Benefits 2 and 3: Enhanced social capital with their internal and external stakeholders; the intervention became a boundary object that prompted new dialogue

Twelve informants, representing eight of the 10 participating seaports, found resilience planning to enhance their seaports' social capital with internal and external stakeholders (24 mentions; 12 informants). Social capital defines the “resources embedded in relationships among actors” (Häuberer, 2011, p. 50), and can be thought of as a function of the quality, quantity, and direction (i.e., horizontal or vertical) of relationships of trust, reciprocity, and exchange within a system (Adger, 2003; Häuberer, 2011; Djalante et al., 2012). Informants remarked how the resilience planning process enhanced social capital both during and after planning was complete. Many of the informants felt that engaging key stakeholders—especially during the preliminary planning phases of scoping and defining objectives—built social cohesion and facilitated mutual understandings amongst different departments and, in some instances, with the external community. One informant remarked how his seaport's inclusion of external stakeholders (city officials, NGOs, state government officials, etc.) provided a systems perspective of vulnerability otherwise unattainable through conventional planning approaches. In the opinion of another informant, his seaport became a centralized hazard information network for the surrounding community (DIR, January 2021). Interestingly, seaports' improved relationships with stakeholders were often byproducts of another interrelated benefit: the RPI served as a boundary object—a process, product, or other form that bridges communities, stakeholders, and disciplines and leads to links from knowledge to action (Star, 2010)—that stimulated dialogue amongst departments that often do not communicate with one another.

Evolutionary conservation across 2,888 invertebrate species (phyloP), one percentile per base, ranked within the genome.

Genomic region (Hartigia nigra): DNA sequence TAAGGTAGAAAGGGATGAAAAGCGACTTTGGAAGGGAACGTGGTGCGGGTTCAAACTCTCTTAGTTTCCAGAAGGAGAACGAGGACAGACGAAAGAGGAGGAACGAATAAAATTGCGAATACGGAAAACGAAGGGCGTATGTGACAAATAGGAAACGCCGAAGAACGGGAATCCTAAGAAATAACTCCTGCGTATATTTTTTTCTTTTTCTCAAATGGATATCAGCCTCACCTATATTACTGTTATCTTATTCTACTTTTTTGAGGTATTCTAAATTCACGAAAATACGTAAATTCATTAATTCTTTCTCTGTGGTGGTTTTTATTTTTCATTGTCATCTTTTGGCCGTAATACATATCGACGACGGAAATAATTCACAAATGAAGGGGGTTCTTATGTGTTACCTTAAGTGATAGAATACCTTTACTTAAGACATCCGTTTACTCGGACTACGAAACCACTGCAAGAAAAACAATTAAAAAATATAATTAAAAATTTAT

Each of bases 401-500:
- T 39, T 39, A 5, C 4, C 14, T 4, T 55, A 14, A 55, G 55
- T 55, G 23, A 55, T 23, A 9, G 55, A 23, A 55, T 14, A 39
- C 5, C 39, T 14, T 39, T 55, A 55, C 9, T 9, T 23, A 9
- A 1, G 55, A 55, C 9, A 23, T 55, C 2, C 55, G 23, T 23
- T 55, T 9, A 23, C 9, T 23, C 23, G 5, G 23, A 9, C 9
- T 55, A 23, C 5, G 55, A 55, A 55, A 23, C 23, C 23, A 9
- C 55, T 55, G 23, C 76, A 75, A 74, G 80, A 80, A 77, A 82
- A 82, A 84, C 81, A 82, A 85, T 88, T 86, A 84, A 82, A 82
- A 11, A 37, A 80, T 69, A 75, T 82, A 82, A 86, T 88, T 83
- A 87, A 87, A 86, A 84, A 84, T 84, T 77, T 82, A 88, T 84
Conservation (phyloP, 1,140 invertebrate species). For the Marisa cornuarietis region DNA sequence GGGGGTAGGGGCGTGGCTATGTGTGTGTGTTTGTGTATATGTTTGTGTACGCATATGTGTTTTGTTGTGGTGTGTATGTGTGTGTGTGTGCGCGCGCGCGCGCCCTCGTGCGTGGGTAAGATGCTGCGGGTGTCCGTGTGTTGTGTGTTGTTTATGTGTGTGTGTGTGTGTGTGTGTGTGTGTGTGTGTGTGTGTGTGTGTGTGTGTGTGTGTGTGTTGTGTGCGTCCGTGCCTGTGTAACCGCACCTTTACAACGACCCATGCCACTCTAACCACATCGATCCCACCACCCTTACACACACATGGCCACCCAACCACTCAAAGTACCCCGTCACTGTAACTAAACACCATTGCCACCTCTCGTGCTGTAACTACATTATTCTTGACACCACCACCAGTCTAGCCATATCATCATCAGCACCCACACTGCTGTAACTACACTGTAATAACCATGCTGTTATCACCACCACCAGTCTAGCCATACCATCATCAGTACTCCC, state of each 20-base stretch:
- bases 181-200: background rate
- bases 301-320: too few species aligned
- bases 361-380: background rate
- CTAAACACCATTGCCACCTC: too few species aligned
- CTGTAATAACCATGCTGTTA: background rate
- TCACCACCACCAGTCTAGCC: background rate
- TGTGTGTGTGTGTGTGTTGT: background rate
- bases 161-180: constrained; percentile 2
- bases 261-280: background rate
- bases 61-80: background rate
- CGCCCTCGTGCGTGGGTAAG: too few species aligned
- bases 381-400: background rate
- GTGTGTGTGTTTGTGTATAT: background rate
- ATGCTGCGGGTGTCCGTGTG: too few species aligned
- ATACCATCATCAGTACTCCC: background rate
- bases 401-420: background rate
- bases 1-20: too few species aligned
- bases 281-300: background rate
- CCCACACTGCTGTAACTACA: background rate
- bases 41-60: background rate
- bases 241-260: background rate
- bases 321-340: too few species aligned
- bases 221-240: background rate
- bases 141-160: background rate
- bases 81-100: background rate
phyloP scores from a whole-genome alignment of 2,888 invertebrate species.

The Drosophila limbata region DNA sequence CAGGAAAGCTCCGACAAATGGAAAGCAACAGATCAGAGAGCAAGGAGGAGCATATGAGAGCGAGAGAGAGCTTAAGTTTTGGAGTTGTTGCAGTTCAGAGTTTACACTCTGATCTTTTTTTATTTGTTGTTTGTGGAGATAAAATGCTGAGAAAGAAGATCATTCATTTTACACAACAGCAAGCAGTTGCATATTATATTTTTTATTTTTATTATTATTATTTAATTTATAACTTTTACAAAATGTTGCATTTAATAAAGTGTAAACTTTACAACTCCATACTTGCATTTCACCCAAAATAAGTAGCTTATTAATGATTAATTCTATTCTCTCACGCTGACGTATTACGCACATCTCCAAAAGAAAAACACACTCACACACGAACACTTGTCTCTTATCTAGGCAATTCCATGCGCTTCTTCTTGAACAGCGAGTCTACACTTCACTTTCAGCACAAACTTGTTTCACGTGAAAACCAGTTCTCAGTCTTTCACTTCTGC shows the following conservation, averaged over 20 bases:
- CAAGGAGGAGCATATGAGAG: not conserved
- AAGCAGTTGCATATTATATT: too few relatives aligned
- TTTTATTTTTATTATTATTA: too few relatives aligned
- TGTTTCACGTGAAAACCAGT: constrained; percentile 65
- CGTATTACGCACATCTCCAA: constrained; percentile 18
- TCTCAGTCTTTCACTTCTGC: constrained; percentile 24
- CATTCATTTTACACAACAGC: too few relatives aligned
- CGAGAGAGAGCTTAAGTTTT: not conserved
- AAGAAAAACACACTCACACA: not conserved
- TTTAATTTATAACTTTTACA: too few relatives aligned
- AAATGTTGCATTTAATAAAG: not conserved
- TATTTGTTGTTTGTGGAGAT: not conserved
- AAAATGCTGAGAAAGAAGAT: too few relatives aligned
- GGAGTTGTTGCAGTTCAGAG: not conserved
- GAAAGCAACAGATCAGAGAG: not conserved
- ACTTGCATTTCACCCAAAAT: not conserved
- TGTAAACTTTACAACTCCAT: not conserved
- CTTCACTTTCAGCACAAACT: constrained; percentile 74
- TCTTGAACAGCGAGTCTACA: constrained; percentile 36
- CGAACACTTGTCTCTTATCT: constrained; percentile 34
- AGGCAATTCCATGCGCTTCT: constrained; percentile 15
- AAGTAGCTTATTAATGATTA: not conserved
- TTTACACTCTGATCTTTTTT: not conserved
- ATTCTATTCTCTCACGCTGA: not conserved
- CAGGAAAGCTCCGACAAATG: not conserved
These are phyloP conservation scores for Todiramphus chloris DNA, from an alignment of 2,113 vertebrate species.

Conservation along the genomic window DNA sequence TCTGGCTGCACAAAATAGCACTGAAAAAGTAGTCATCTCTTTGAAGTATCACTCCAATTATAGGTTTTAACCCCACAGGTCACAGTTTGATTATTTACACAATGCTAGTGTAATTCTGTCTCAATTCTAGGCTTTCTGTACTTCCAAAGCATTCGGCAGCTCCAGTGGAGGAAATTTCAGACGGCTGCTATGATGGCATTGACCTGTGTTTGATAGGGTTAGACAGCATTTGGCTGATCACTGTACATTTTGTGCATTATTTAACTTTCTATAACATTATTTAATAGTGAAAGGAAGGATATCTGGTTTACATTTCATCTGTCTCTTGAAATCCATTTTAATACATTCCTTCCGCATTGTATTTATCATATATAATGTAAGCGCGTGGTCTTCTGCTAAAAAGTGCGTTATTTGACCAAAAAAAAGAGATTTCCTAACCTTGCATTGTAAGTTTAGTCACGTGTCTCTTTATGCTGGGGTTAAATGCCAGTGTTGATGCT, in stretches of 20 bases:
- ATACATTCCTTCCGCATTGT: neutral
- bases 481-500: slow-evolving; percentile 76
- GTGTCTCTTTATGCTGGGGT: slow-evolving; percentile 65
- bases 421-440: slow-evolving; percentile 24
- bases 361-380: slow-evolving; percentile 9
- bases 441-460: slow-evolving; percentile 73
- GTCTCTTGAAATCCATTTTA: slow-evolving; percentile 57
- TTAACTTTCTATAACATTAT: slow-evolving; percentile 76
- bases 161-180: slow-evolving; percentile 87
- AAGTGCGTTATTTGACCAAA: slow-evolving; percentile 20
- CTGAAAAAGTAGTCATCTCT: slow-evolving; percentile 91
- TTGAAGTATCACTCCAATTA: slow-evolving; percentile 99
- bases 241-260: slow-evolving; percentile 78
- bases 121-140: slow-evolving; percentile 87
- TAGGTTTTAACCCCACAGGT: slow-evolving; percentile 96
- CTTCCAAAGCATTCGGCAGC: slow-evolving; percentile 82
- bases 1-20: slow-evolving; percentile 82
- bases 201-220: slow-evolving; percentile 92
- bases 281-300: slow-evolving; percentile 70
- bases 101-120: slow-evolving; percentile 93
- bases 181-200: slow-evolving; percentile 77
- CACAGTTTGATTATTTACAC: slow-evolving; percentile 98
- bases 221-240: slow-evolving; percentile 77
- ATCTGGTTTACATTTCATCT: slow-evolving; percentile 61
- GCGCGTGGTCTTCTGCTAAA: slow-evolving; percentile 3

Our findings are consistent with previous research of seaport stakeholders' perceptions of collaboration in seaport resilience efforts. Becker (2017), for example, convened seaport stakeholders in workshops based on three boundary object scenarios, revealing the utility of boundary objects as planning tools that facilitate critical thinking amongst diverse stakeholder groups to create a shared mental model of risk. Similarly, in interviews with 25 stakeholders of the Port of Providence, Rhode Island, Becker and Kretsch (2019) provide empirical results capturing perceptions of the value of collaborative efforts as necessary to implementing resilience strategies.

Benefit 4: Leadership gained awareness of exigence for resilience

Another benefit that was voiced in six of the 10 focus groups was the impact that resilience planning had on seaports' leadership (12 mentions; six informants). Decision makers explained how, prior to their seaports' efforts, their leadership did not view resilience as a pressing matter that warranted capital expenditure, stymying long-term resilience-building efforts. When reports from the interventions were presented to lead decision makers, however, informants felt that leaders gained a heightened awareness of the exigence for resilience-building across the system, as suggested by Wilkinson (2012b).

The finding that RPIs may result in a more resilience-conscious and motivated leadership may correspond with the aforementioned benefit of enhanced understanding of vulnerabilities, although this assertion warrants additional study. The information products that come out of resilience planning during the assessment phase, such as SLR inundation maps, may add tangibility to impending threats posed by climate change (Retchless, 2018; van Valkengoed and Steg, 2019) for leaders who are otherwise preoccupied with the short-term concerns of running a public enterprise. The leadership benefit is particularly significant given the key roles leaders play in the resilience-building process, such as incorporating resilience considerations into policies and budgets, using deadlines to instill a sense of urgency amongst their organizations, providing information on new ideas, problems, and solutions to resilience partners, and building stakeholder networks (Stiller and Meijerink, 2015). Moreover, institutional voids in leadership for resilience-building constitute a major resilience-building barrier (Moser et al., 2010) that has been documented in seaport organizations (Becker and Kretsch, 2019; Mclean and Becker, 2019). Our findings suggest that resilience planning efforts may help transcend the obstacles presented by rigid administration, and, in doing so, enhance seaport adaptive capacity.